Furnished with a PhD, she returned to MIT for a short stint as an NSF Postdoctoral Fellow  before being hired by the U. Needless to say, it wasn’t for the theater that she and her wife moved to Utah’s capital city, but rather the unique (and to her, compelling) challenges facing the state, particularly the winter PM2.5 and summer ozone air quality issues impacting the Wasatch Front, especially during periodic weather “inversions” that trap emissions along the metropolitan valley. An expert in the chemistry of how chloride present in salt impacts air quality, particularly in the winter, Haskins noted, “there is no place in the United States that my research on air quality is more relevant to science and policy than it is in Salt Lake City."

Jessica Haskins

Haskins’ research group at the U is focused on understanding and accurately modeling heterogeneous and multiphase chemistry that transforms natural and anthropogenic (human-derived) gas phase emissions into aerosol particles. These particles make up a key component of smog known as particulate matter (PM2.5). It turns out that, globally, exposure to PM2.5 is the fifth greatest risk factor for death, ranking only behind tobacco use and several other factors related to obesity. But in addition to their impact on human health, these aerosols formed through chemical reactions in the atmosphere also have direct impacts on climate and the Earth’s temperature by reflecting and absorbing light.

Today, more episodes of unhealthy air quality in the U.S., including in Salt Lake City, are experienced in the winter rather than summer, pointing to a shift in the chemistry responsible for formation of secondary pollutants like PM2.5, and ozone. This chemical regime shift has the unintended consequence of rendering past policy solutions to summer air quality issues largely ineffective in the winter. The ineffectiveness left scientists and policy makers with questions about how well they understand the underlying chemistry and what the most effective means are to mitigate such issues now and in a changing world.  Haskins’ past and future research focuses on understanding this type of chemical shift through the lens of atmospheric chemistry with an eye towards understanding how future policy and climate solutions will impact the Earth’s temperature and air pollution formation.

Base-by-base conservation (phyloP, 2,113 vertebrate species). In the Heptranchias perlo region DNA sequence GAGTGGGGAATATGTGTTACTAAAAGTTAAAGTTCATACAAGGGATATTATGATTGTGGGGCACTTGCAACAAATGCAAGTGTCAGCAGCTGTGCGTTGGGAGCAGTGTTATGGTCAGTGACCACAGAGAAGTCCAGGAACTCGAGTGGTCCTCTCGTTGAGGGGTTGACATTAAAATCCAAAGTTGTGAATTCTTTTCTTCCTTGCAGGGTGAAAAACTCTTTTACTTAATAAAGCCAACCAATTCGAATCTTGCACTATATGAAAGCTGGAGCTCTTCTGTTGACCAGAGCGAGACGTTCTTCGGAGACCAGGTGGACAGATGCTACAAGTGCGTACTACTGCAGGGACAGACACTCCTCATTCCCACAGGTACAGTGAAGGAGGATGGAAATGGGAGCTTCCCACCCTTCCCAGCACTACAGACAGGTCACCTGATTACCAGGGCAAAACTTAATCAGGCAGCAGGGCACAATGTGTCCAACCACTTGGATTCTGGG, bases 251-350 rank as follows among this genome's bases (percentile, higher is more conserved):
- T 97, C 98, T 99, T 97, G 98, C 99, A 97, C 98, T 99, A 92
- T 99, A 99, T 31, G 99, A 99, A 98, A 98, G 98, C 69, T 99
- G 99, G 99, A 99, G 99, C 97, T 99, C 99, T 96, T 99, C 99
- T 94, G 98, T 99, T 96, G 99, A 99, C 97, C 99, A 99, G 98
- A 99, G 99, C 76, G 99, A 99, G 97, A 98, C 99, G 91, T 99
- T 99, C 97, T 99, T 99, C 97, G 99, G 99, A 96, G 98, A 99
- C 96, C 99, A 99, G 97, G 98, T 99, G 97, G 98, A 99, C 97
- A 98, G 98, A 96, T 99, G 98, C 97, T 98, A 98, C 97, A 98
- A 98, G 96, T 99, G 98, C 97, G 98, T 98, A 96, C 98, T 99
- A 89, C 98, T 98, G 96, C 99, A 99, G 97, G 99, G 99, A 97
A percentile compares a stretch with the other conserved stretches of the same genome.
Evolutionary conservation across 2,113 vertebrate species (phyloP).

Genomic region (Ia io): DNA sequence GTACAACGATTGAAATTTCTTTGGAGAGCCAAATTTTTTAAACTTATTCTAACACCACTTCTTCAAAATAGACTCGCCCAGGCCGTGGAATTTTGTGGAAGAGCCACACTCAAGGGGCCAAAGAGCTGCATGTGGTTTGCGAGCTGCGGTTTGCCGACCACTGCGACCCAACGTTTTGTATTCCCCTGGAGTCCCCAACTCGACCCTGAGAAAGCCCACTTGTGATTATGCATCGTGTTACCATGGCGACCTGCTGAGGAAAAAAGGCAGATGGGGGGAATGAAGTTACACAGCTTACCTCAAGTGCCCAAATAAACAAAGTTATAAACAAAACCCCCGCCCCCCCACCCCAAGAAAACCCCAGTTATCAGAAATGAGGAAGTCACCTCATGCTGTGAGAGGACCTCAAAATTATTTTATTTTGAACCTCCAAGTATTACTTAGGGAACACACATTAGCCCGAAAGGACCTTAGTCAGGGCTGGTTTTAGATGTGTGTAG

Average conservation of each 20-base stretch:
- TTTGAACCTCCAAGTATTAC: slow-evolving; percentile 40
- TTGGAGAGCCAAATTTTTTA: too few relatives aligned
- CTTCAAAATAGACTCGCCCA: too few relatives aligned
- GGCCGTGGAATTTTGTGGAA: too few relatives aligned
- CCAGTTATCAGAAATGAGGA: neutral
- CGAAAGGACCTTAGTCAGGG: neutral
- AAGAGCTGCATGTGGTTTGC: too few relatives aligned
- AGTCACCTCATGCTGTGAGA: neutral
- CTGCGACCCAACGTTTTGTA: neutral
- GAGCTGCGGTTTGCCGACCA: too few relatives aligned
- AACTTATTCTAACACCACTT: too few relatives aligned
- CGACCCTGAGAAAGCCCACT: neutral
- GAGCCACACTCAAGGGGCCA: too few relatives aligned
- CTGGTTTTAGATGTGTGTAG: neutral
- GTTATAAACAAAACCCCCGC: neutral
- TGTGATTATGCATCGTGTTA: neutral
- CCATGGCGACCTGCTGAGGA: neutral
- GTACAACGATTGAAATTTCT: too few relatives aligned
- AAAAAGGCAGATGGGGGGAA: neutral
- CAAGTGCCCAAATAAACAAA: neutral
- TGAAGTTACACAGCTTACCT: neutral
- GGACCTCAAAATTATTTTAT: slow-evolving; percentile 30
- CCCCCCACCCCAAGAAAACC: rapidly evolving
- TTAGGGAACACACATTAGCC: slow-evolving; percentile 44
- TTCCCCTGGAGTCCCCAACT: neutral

Global Implications
The relevance of such research is not restricted to the intermountain west but has global implications. Large-population countries, like India and China, may have fewer interventions to maintain quality air such as EPA-recommended “scrubbers” on power plants, less stringent policies around automobile emissions and higher rates of open-air waste incineration. “I think what’s most exciting about the prospect of being here at the U,” says Haskins, “is the fact that what we learn about the drivers of variability in air pollution formation and how to control them here in Utah have a global relevance that can help inform policy makers in the East on the fastest and most effective ways to clean up their air quality.”

Haskins' interdisciplinary research sits at the intersection of atmospheric science and chemistry and strives to deepen our understanding of the complex cascade of reactions between our emissions and atmospheric oxidants. Those oxidants control how long gases like methane stay in the atmosphere. It’s a gumbo of considerations that turns, for Haskins, on her understanding of concentrations of common atmospheric oxidants like OH, O3, NO3, and Cl radicals that are dependent on everything from atmospheric water vapor concentrations, exposure to sunlight, temperature, aerosol surface area, emissions of gases like NOx from combustion, etc. She notes that “these processes are challenging to measure and therefore challenging to represent in models, and much remains to be discovered!”

Perhaps unique to her approach is the determination to centralize, assimilate and “exploit” the data already collected from satellites, observation networks, aircraft campaigns, government records and relevant available datasets to improve models. “One of the largest looming challenges our field faces now and, in the future, will be connecting an ever-growing dataset of highly localized measurements to scientifically accurate, but computationally efficient representations in predictive global models,” Haskins has written.

A Lot of Data
All of those data sets along with new ones yet to be collected are key to improving the accuracy and speed of global models of atmospheric composition. “Drawing on my experience in both the measurement and modeling community, my research program will serve to bridge this already significant but growing gap between the data we have and the data we use to inform predictive models and decision makers. Basically, we have a lot of data, and I want to use it,” Haskins says.

The upcoming projects in her group include re-analyzing old measurements to extract new constraints for models, new applications of machine learning and artificial intelligence to atmospheric chemistry problems and integrating data from product databases, patent applications, and other public records. “We’re still catching up with being able to efficiently use data from a variety of sources beyond just measurements made by those of us in academia–especially when you consider how rapidly new computation methods like machine learning have evolved,” she states.  The application of artificial intelligence methods has only just begun to be applied to atmospheric chemistry problems, she explains, “but could greatly improve the speed and accuracy of our models.”